Finally, MPC activity was measured in normal cells and cancer cells. We generated different cell lines stably expressing the MPC BRET sensor. This system of expression was chosen in order to get a low level of expression of the BRET sensor subunits, close to the endogenous level of MPC. We found that in the seven different cancer cell lines generated (143B, MCF7, HCT-116, Hela, A549, MDA-MB231), the BRET signal increased in the presence of pyruvate (Figure 2A). These results show that the overexpressed MPC were functional in cancer cells and suggest that post-translational modifications of the MPC that might affect the activity of the transporter are not the primary cause of the low mitochondrial respiration observed in these cancer cells. However, in contrast to what was observed with pyruvate, little or no BRET changes were observed in the presence of glucose, even at high concentration (20mM, Figure 2A). As a control, similar experiments were performed on rat pancreatic β cells (INS-1E) as a model of cells producing ATP through oxidative phosphorylation (Figure 2B). After transfection with the BRET sensor, BRET signals increased after incubation with either pyruvate (5 mM) or glucose (20mM). In the latter case, the BRET signal reached progressively a steady state after 5 min of stimulation. The BRET changes observed with glucose were completely reversed when cells were incubated with 2 deoxyglucose (2-DG, 50mM), a glycolysis inhibitor that abolishes pyruvate production. In contrast, BRET changes induced by direct pyruvate stimulation were not affected by 2-DG. These experiments allowed us to validate the functionality of the BRET sensor.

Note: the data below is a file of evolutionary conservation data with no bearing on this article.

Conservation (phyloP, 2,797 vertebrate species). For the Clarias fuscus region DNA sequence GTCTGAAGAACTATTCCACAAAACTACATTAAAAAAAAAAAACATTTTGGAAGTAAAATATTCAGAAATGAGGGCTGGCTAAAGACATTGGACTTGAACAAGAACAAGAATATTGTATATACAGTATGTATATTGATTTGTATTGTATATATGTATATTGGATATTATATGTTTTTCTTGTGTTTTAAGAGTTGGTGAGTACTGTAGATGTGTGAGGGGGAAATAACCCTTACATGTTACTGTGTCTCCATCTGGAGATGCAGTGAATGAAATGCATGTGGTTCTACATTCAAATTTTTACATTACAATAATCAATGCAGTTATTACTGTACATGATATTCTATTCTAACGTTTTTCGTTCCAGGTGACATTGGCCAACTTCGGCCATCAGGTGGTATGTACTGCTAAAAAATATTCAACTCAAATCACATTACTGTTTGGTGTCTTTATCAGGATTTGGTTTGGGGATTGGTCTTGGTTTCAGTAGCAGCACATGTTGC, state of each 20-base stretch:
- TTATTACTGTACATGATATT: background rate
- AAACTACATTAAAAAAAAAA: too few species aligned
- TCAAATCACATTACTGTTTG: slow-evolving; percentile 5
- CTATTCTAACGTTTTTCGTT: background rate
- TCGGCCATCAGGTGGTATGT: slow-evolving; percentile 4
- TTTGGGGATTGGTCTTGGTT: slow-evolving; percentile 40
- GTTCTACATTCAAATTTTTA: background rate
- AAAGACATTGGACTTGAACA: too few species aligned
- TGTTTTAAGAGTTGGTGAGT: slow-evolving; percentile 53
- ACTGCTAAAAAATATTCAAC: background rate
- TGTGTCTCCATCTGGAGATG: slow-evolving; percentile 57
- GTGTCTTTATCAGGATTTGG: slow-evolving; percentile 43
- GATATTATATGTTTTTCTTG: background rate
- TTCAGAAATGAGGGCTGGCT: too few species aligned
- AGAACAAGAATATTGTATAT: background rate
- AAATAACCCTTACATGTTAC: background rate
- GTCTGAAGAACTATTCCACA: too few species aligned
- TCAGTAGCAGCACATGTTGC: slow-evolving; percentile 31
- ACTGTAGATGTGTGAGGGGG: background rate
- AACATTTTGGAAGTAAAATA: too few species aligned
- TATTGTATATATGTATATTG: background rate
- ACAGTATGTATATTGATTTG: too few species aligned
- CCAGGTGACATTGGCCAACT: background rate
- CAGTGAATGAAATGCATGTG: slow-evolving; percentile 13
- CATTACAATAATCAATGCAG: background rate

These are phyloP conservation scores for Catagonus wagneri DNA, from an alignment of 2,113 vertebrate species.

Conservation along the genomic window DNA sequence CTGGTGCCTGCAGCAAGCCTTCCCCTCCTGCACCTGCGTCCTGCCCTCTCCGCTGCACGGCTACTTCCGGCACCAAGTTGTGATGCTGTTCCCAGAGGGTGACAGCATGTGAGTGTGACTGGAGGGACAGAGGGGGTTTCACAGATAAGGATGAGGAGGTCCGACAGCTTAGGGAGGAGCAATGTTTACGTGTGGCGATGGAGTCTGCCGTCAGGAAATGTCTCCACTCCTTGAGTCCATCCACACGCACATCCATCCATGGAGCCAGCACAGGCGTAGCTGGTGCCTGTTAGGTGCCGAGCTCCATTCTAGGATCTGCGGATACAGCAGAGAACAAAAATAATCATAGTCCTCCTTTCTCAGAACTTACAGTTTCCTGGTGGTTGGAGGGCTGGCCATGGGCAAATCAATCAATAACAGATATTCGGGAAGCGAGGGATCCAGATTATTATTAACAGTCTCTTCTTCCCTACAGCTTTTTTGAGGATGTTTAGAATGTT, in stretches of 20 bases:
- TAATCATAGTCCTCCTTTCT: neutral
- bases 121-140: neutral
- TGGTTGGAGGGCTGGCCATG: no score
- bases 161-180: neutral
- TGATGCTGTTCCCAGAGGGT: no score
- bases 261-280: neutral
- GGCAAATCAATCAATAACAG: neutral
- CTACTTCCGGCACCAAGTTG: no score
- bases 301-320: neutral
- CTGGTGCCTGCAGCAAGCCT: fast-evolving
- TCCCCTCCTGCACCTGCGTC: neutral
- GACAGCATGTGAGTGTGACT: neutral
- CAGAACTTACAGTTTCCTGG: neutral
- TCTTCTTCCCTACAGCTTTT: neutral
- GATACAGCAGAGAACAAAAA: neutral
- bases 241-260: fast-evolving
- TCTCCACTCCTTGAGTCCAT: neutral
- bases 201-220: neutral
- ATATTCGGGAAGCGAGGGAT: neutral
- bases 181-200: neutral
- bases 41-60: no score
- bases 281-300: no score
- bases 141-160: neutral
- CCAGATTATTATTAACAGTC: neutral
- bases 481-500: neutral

Altogether, we have developed a BRET sensor to monitor the activity of the MPC in living cells. In response to pyruvate, we observed an increase in MPC activity in normal cells and cancer cells. However, such changes were not observed in cancer cells when glucose was provided as the only carbon source. These results suggest that changes in pathways upstream of pyruvate import in the mitochondria mostly account for the Warburg effect observed in different tumors. The BRET assay should allow us to identify the mechanisms that prevent pyruvate to be imported into mitochondria. Proteins involved in this process could represent interesting therapeutic targets for cancer.
1 Vander Heiden, M. G., Cantley, L. C. & Thompson, C. B. Understanding the Warburg effect: the metabolic requirements of cell proliferation. Science 324, 1029-1033, doi:10.1126/science.1160809 (2009).
2 Herzig, S. et al. Identification and functional expression of the mitochondrial pyruvate carrier. Science 337, 93-96, doi:10.1126/science.1218530 (2012).